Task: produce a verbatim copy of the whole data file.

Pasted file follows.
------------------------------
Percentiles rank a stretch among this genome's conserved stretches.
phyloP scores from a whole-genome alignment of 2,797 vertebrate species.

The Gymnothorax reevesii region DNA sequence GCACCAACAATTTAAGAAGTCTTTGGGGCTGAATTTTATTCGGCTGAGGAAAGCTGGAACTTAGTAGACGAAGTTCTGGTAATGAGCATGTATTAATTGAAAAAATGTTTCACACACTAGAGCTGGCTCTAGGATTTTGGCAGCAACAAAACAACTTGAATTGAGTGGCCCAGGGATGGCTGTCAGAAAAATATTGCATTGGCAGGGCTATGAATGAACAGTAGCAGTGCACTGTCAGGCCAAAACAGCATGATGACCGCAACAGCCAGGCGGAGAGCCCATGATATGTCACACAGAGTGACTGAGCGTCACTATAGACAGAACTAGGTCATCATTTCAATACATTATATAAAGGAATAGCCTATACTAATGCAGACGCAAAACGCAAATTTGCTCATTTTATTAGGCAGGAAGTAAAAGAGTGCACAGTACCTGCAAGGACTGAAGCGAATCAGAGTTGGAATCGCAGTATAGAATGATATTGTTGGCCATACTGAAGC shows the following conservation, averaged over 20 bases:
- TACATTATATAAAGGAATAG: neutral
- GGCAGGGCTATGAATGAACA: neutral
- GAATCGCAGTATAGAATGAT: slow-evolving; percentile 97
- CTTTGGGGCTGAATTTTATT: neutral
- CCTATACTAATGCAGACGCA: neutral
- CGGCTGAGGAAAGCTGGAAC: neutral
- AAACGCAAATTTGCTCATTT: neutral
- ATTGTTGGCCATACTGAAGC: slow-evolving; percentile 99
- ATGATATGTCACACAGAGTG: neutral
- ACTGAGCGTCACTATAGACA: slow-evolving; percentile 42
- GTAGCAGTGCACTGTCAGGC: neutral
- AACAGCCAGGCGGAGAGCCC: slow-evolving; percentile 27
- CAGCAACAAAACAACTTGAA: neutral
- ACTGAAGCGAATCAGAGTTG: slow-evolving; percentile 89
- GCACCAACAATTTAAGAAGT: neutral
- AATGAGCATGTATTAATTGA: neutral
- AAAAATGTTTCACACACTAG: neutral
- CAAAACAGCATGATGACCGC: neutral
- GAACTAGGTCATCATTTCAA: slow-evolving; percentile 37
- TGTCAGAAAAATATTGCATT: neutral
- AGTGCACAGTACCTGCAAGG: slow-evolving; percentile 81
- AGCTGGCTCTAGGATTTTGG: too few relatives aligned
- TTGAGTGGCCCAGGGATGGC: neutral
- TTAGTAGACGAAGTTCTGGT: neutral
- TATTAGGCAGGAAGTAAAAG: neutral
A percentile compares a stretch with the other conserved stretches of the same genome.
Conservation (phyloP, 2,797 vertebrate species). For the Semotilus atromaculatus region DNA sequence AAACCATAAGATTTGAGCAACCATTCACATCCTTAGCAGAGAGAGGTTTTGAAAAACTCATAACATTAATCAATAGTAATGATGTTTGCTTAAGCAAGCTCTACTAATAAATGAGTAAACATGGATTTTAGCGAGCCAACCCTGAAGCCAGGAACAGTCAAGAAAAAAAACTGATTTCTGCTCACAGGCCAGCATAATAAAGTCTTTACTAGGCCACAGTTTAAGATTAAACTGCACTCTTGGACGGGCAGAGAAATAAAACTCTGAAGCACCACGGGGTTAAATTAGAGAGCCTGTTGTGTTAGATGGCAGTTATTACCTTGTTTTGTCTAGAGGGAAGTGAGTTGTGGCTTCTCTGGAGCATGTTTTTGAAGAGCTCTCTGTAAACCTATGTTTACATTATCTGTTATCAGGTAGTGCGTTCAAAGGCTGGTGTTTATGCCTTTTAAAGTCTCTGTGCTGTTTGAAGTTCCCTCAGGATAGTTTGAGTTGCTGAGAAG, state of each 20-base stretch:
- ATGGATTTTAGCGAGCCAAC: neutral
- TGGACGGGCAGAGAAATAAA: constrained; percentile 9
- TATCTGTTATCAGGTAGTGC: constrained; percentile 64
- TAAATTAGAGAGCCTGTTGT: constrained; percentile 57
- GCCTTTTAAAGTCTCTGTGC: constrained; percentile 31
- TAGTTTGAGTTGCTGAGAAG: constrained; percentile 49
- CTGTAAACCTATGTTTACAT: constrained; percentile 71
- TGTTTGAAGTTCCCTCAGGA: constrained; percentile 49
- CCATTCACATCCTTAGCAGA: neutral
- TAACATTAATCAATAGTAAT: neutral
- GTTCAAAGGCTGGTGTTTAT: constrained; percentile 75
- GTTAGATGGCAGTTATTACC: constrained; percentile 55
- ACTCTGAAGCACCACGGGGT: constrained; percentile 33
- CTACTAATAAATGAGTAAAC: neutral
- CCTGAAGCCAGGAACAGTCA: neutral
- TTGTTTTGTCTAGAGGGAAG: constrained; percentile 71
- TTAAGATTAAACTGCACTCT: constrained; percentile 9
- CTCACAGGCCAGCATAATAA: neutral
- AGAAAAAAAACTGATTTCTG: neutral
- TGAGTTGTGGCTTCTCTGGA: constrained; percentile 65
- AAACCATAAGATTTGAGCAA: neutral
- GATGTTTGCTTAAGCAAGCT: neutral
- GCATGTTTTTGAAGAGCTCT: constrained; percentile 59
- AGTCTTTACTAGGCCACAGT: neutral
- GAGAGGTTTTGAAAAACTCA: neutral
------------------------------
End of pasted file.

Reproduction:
Percentiles rank a stretch among this genome's conserved stretches.
phyloP scores from a whole-genome alignment of 2,797 vertebrate species.

The Gymnothorax reevesii region DNA sequence GCACCAACAATTTAAGAAGTCTTTGGGGCTGAATTTTATTCGGCTGAGGAAAGCTGGAACTTAGTAGACGAAGTTCTGGTAATGAGCATGTATTAATTGAAAAAATGTTTCACACACTAGAGCTGGCTCTAGGATTTTGGCAGCAACAAAACAACTTGAATTGAGTGGCCCAGGGATGGCTGTCAGAAAAATATTGCATTGGCAGGGCTATGAATGAACAGTAGCAGTGCACTGTCAGGCCAAAACAGCATGATGACCGCAACAGCCAGGCGGAGAGCCCATGATATGTCACACAGAGTGACTGAGCGTCACTATAGACAGAACTAGGTCATCATTTCAATACATTATATAAAGGAATAGCCTATACTAATGCAGACGCAAAACGCAAATTTGCTCATTTTATTAGGCAGGAAGTAAAAGAGTGCACAGTACCTGCAAGGACTGAAGCGAATCAGAGTTGGAATCGCAGTATAGAATGATATTGTTGGCCATACTGAAGC shows the following conservation, averaged over 20 bases:
- TACATTATATAAAGGAATAG: neutral
- GGCAGGGCTATGAATGAACA: neutral
- GAATCGCAGTATAGAATGAT: slow-evolving; percentile 97
- CTTTGGGGCTGAATTTTATT: neutral
- CCTATACTAATGCAGACGCA: neutral
- CGGCTGAGGAAAGCTGGAAC: neutral
- AAACGCAAATTTGCTCATTT: neutral
- ATTGTTGGCCATACTGAAGC: slow-evolving; percentile 99
- ATGATATGTCACACAGAGTG: neutral
- ACTGAGCGTCACTATAGACA: slow-evolving; percentile 42
- GTAGCAGTGCACTGTCAGGC: neutral
- AACAGCCAGGCGGAGAGCCC: slow-evolving; percentile 27
- CAGCAACAAAACAACTTGAA: neutral
- ACTGAAGCGAATCAGAGTTG: slow-evolving; percentile 89
- GCACCAACAATTTAAGAAGT: neutral
- AATGAGCATGTATTAATTGA: neutral
- AAAAATGTTTCACACACTAG: neutral
- CAAAACAGCATGATGACCGC: neutral
- GAACTAGGTCATCATTTCAA: slow-evolving; percentile 37
- TGTCAGAAAAATATTGCATT: neutral
- AGTGCACAGTACCTGCAAGG: slow-evolving; percentile 81
- AGCTGGCTCTAGGATTTTGG: too few relatives aligned
- TTGAGTGGCCCAGGGATGGC: neutral
- TTAGTAGACGAAGTTCTGGT: neutral
- TATTAGGCAGGAAGTAAAAG: neutral
A percentile compares a stretch with the other conserved stretches of the same genome.
Conservation (phyloP, 2,797 vertebrate species). For the Semotilus atromaculatus region DNA sequence AAACCATAAGATTTGAGCAACCATTCACATCCTTAGCAGAGAGAGGTTTTGAAAAACTCATAACATTAATCAATAGTAATGATGTTTGCTTAAGCAAGCTCTACTAATAAATGAGTAAACATGGATTTTAGCGAGCCAACCCTGAAGCCAGGAACAGTCAAGAAAAAAAACTGATTTCTGCTCACAGGCCAGCATAATAAAGTCTTTACTAGGCCACAGTTTAAGATTAAACTGCACTCTTGGACGGGCAGAGAAATAAAACTCTGAAGCACCACGGGGTTAAATTAGAGAGCCTGTTGTGTTAGATGGCAGTTATTACCTTGTTTTGTCTAGAGGGAAGTGAGTTGTGGCTTCTCTGGAGCATGTTTTTGAAGAGCTCTCTGTAAACCTATGTTTACATTATCTGTTATCAGGTAGTGCGTTCAAAGGCTGGTGTTTATGCCTTTTAAAGTCTCTGTGCTGTTTGAAGTTCCCTCAGGATAGTTTGAGTTGCTGAGAAG, state of each 20-base stretch:
- ATGGATTTTAGCGAGCCAAC: neutral
- TGGACGGGCAGAGAAATAAA: constrained; percentile 9
- TATCTGTTATCAGGTAGTGC: constrained; percentile 64
- TAAATTAGAGAGCCTGTTGT: constrained; percentile 57
- GCCTTTTAAAGTCTCTGTGC: constrained; percentile 31
- TAGTTTGAGTTGCTGAGAAG: constrained; percentile 49
- CTGTAAACCTATGTTTACAT: constrained; percentile 71
- TGTTTGAAGTTCCCTCAGGA: constrained; percentile 49
- CCATTCACATCCTTAGCAGA: neutral
- TAACATTAATCAATAGTAAT: neutral
- GTTCAAAGGCTGGTGTTTAT: constrained; percentile 75
- GTTAGATGGCAGTTATTACC: constrained; percentile 55
- ACTCTGAAGCACCACGGGGT: constrained; percentile 33
- CTACTAATAAATGAGTAAAC: neutral
- CCTGAAGCCAGGAACAGTCA: neutral
- TTGTTTTGTCTAGAGGGAAG: constrained; percentile 71
- TTAAGATTAAACTGCACTCT: constrained; percentile 9
- CTCACAGGCCAGCATAATAA: neutral
- AGAAAAAAAACTGATTTCTG: neutral
- TGAGTTGTGGCTTCTCTGGA: constrained; percentile 65
- AAACCATAAGATTTGAGCAA: neutral
- GATGTTTGCTTAAGCAAGCT: neutral
- GCATGTTTTTGAAGAGCTCT: constrained; percentile 59
- AGTCTTTACTAGGCCACAGT: neutral
- GAGAGGTTTTGAAAAACTCA: neutral